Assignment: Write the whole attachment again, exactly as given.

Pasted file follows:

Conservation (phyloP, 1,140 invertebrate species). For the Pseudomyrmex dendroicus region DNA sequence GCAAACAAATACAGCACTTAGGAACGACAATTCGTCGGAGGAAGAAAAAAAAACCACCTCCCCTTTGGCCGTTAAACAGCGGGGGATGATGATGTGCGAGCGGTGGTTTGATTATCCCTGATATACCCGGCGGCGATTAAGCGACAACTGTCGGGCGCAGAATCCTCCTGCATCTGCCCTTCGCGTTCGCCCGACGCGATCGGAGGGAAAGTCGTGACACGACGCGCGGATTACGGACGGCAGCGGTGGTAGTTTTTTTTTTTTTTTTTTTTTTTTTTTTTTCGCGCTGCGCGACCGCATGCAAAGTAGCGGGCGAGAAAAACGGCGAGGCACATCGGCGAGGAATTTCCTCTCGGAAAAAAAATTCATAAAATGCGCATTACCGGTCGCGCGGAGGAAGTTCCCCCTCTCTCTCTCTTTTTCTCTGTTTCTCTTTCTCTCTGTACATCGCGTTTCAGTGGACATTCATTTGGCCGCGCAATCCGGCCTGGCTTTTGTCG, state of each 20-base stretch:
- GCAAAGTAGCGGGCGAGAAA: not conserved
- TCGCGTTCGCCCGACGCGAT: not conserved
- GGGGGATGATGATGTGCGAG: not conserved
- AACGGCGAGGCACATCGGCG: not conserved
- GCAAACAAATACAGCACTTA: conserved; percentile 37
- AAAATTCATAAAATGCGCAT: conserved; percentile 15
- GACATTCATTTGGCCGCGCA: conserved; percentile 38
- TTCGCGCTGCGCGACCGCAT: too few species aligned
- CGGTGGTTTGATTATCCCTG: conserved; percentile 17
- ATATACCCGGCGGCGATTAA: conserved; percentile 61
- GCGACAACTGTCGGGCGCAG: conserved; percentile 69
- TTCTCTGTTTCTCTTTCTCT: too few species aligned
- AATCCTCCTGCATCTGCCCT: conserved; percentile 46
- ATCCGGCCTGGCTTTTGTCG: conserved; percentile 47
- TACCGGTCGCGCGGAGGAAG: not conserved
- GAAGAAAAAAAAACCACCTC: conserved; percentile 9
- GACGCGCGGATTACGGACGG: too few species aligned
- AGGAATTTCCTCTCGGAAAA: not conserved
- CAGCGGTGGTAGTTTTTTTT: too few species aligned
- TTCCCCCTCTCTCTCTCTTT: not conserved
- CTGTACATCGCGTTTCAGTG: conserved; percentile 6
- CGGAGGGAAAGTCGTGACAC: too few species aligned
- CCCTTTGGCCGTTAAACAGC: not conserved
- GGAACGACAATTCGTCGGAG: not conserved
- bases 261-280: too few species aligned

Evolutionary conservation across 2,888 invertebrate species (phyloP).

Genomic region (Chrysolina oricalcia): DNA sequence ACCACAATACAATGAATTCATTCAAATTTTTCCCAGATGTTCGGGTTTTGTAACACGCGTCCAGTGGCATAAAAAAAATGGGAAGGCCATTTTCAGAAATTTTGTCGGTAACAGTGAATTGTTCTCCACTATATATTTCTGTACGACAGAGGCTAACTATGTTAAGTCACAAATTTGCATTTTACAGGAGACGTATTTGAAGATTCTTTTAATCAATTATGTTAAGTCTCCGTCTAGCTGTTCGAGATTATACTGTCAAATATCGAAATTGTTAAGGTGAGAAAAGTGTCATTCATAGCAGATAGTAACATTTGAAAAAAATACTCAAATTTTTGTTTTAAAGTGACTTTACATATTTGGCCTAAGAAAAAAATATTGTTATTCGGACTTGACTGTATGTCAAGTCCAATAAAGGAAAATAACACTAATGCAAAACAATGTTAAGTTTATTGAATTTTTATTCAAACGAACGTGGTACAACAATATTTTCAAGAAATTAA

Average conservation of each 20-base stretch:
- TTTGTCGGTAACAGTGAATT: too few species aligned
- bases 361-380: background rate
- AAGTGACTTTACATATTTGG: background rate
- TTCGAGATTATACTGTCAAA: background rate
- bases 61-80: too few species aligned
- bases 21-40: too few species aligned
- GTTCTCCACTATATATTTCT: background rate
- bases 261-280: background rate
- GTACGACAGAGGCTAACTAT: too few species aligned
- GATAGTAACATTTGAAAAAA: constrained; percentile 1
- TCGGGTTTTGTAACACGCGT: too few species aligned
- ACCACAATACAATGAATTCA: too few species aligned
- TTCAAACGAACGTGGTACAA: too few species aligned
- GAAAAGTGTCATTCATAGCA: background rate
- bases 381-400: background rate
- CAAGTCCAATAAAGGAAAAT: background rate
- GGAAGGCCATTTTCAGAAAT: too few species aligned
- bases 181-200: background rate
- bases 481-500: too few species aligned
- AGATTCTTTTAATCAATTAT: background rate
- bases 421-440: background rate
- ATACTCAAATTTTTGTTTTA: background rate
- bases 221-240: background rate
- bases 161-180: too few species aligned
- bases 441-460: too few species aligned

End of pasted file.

Conservation (phyloP, 1,140 invertebrate species). For the Pseudomyrmex dendroicus region DNA sequence GCAAACAAATACAGCACTTAGGAACGACAATTCGTCGGAGGAAGAAAAAAAAACCACCTCCCCTTTGGCCGTTAAACAGCGGGGGATGATGATGTGCGAGCGGTGGTTTGATTATCCCTGATATACCCGGCGGCGATTAAGCGACAACTGTCGGGCGCAGAATCCTCCTGCATCTGCCCTTCGCGTTCGCCCGACGCGATCGGAGGGAAAGTCGTGACACGACGCGCGGATTACGGACGGCAGCGGTGGTAGTTTTTTTTTTTTTTTTTTTTTTTTTTTTTTCGCGCTGCGCGACCGCATGCAAAGTAGCGGGCGAGAAAAACGGCGAGGCACATCGGCGAGGAATTTCCTCTCGGAAAAAAAATTCATAAAATGCGCATTACCGGTCGCGCGGAGGAAGTTCCCCCTCTCTCTCTCTTTTTCTCTGTTTCTCTTTCTCTCTGTACATCGCGTTTCAGTGGACATTCATTTGGCCGCGCAATCCGGCCTGGCTTTTGTCG, state of each 20-base stretch:
- GCAAAGTAGCGGGCGAGAAA: not conserved
- TCGCGTTCGCCCGACGCGAT: not conserved
- GGGGGATGATGATGTGCGAG: not conserved
- AACGGCGAGGCACATCGGCG: not conserved
- GCAAACAAATACAGCACTTA: conserved; percentile 37
- AAAATTCATAAAATGCGCAT: conserved; percentile 15
- GACATTCATTTGGCCGCGCA: conserved; percentile 38
- TTCGCGCTGCGCGACCGCAT: too few species aligned
- CGGTGGTTTGATTATCCCTG: conserved; percentile 17
- ATATACCCGGCGGCGATTAA: conserved; percentile 61
- GCGACAACTGTCGGGCGCAG: conserved; percentile 69
- TTCTCTGTTTCTCTTTCTCT: too few species aligned
- AATCCTCCTGCATCTGCCCT: conserved; percentile 46
- ATCCGGCCTGGCTTTTGTCG: conserved; percentile 47
- TACCGGTCGCGCGGAGGAAG: not conserved
- GAAGAAAAAAAAACCACCTC: conserved; percentile 9
- GACGCGCGGATTACGGACGG: too few species aligned
- AGGAATTTCCTCTCGGAAAA: not conserved
- CAGCGGTGGTAGTTTTTTTT: too few species aligned
- TTCCCCCTCTCTCTCTCTTT: not conserved
- CTGTACATCGCGTTTCAGTG: conserved; percentile 6
- CGGAGGGAAAGTCGTGACAC: too few species aligned
- CCCTTTGGCCGTTAAACAGC: not conserved
- GGAACGACAATTCGTCGGAG: not conserved
- bases 261-280: too few species aligned

Evolutionary conservation across 2,888 invertebrate species (phyloP).

Genomic region (Chrysolina oricalcia): DNA sequence ACCACAATACAATGAATTCATTCAAATTTTTCCCAGATGTTCGGGTTTTGTAACACGCGTCCAGTGGCATAAAAAAAATGGGAAGGCCATTTTCAGAAATTTTGTCGGTAACAGTGAATTGTTCTCCACTATATATTTCTGTACGACAGAGGCTAACTATGTTAAGTCACAAATTTGCATTTTACAGGAGACGTATTTGAAGATTCTTTTAATCAATTATGTTAAGTCTCCGTCTAGCTGTTCGAGATTATACTGTCAAATATCGAAATTGTTAAGGTGAGAAAAGTGTCATTCATAGCAGATAGTAACATTTGAAAAAAATACTCAAATTTTTGTTTTAAAGTGACTTTACATATTTGGCCTAAGAAAAAAATATTGTTATTCGGACTTGACTGTATGTCAAGTCCAATAAAGGAAAATAACACTAATGCAAAACAATGTTAAGTTTATTGAATTTTTATTCAAACGAACGTGGTACAACAATATTTTCAAGAAATTAA

Average conservation of each 20-base stretch:
- TTTGTCGGTAACAGTGAATT: too few species aligned
- bases 361-380: background rate
- AAGTGACTTTACATATTTGG: background rate
- TTCGAGATTATACTGTCAAA: background rate
- bases 61-80: too few species aligned
- bases 21-40: too few species aligned
- GTTCTCCACTATATATTTCT: background rate
- bases 261-280: background rate
- GTACGACAGAGGCTAACTAT: too few species aligned
- GATAGTAACATTTGAAAAAA: constrained; percentile 1
- TCGGGTTTTGTAACACGCGT: too few species aligned
- ACCACAATACAATGAATTCA: too few species aligned
- TTCAAACGAACGTGGTACAA: too few species aligned
- GAAAAGTGTCATTCATAGCA: background rate
- bases 381-400: background rate
- CAAGTCCAATAAAGGAAAAT: background rate
- GGAAGGCCATTTTCAGAAAT: too few species aligned
- bases 181-200: background rate
- bases 481-500: too few species aligned
- AGATTCTTTTAATCAATTAT: background rate
- bases 421-440: background rate
- ATACTCAAATTTTTGTTTTA: background rate
- bases 221-240: background rate
- bases 161-180: too few species aligned
- bases 441-460: too few species aligned